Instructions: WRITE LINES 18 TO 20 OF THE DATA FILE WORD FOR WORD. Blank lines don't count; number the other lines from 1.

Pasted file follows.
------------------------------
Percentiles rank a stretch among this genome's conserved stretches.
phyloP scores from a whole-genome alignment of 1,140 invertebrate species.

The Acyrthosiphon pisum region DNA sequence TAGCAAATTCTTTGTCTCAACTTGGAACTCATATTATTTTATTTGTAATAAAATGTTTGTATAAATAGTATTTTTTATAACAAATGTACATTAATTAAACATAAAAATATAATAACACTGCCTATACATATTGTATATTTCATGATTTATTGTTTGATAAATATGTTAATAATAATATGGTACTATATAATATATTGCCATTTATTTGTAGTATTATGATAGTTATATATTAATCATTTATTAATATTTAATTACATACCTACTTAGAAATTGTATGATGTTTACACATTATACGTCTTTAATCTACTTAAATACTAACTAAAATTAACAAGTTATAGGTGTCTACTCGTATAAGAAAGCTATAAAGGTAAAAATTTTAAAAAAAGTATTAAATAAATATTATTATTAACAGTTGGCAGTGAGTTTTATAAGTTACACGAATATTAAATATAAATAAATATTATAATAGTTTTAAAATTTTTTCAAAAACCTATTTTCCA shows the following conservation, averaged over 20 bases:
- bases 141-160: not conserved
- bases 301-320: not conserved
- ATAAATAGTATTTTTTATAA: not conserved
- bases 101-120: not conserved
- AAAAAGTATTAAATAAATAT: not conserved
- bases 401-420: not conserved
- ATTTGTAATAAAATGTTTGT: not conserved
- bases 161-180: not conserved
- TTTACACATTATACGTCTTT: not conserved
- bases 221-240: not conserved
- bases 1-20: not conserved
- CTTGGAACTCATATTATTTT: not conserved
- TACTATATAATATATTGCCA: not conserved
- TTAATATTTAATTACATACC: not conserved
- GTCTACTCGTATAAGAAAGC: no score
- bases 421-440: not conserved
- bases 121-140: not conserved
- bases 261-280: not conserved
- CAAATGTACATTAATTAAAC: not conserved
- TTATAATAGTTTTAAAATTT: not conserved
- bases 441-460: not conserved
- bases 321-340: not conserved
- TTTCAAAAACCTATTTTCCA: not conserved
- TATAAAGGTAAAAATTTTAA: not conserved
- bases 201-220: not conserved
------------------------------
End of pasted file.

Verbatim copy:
- GTCTACTCGTATAAGAAAGC: no score
- bases 421-440: not conserved
- bases 121-140: not conserved